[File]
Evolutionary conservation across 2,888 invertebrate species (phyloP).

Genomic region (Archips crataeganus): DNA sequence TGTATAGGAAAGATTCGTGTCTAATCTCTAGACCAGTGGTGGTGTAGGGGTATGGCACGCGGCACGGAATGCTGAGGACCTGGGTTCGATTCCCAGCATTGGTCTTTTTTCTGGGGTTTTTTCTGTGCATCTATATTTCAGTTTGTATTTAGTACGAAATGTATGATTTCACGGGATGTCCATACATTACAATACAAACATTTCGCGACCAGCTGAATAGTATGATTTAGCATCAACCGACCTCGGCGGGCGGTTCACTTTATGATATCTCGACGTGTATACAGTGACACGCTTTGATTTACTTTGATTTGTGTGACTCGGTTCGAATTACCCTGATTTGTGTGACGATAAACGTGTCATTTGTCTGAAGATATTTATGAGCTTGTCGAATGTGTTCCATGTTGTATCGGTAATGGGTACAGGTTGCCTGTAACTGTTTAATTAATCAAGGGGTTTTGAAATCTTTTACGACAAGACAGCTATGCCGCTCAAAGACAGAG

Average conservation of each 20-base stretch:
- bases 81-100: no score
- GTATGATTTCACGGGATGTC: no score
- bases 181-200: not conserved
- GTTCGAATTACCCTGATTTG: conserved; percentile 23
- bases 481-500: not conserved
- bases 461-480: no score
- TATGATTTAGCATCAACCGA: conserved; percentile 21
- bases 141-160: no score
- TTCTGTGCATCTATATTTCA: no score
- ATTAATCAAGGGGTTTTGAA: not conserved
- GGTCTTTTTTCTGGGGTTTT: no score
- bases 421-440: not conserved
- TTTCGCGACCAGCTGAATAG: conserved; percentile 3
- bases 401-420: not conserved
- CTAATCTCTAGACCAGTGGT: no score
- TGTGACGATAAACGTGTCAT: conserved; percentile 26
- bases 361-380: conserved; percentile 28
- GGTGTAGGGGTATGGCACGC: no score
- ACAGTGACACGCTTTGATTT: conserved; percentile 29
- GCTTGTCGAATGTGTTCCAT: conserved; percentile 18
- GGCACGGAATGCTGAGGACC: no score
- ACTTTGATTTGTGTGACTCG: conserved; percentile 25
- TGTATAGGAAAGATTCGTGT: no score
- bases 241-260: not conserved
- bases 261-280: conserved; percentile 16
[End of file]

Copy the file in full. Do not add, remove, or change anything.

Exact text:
Evolutionary conservation across 2,888 invertebrate species (phyloP).

Genomic region (Archips crataeganus): DNA sequence TGTATAGGAAAGATTCGTGTCTAATCTCTAGACCAGTGGTGGTGTAGGGGTATGGCACGCGGCACGGAATGCTGAGGACCTGGGTTCGATTCCCAGCATTGGTCTTTTTTCTGGGGTTTTTTCTGTGCATCTATATTTCAGTTTGTATTTAGTACGAAATGTATGATTTCACGGGATGTCCATACATTACAATACAAACATTTCGCGACCAGCTGAATAGTATGATTTAGCATCAACCGACCTCGGCGGGCGGTTCACTTTATGATATCTCGACGTGTATACAGTGACACGCTTTGATTTACTTTGATTTGTGTGACTCGGTTCGAATTACCCTGATTTGTGTGACGATAAACGTGTCATTTGTCTGAAGATATTTATGAGCTTGTCGAATGTGTTCCATGTTGTATCGGTAATGGGTACAGGTTGCCTGTAACTGTTTAATTAATCAAGGGGTTTTGAAATCTTTTACGACAAGACAGCTATGCCGCTCAAAGACAGAG

Average conservation of each 20-base stretch:
- bases 81-100: no score
- GTATGATTTCACGGGATGTC: no score
- bases 181-200: not conserved
- GTTCGAATTACCCTGATTTG: conserved; percentile 23
- bases 481-500: not conserved
- bases 461-480: no score
- TATGATTTAGCATCAACCGA: conserved; percentile 21
- bases 141-160: no score
- TTCTGTGCATCTATATTTCA: no score
- ATTAATCAAGGGGTTTTGAA: not conserved
- GGTCTTTTTTCTGGGGTTTT: no score
- bases 421-440: not conserved
- TTTCGCGACCAGCTGAATAG: conserved; percentile 3
- bases 401-420: not conserved
- CTAATCTCTAGACCAGTGGT: no score
- TGTGACGATAAACGTGTCAT: conserved; percentile 26
- bases 361-380: conserved; percentile 28
- GGTGTAGGGGTATGGCACGC: no score
- ACAGTGACACGCTTTGATTT: conserved; percentile 29
- GCTTGTCGAATGTGTTCCAT: conserved; percentile 18
- GGCACGGAATGCTGAGGACC: no score
- ACTTTGATTTGTGTGACTCG: conserved; percentile 25
- TGTATAGGAAAGATTCGTGT: no score
- bases 241-260: not conserved
- bases 261-280: conserved; percentile 16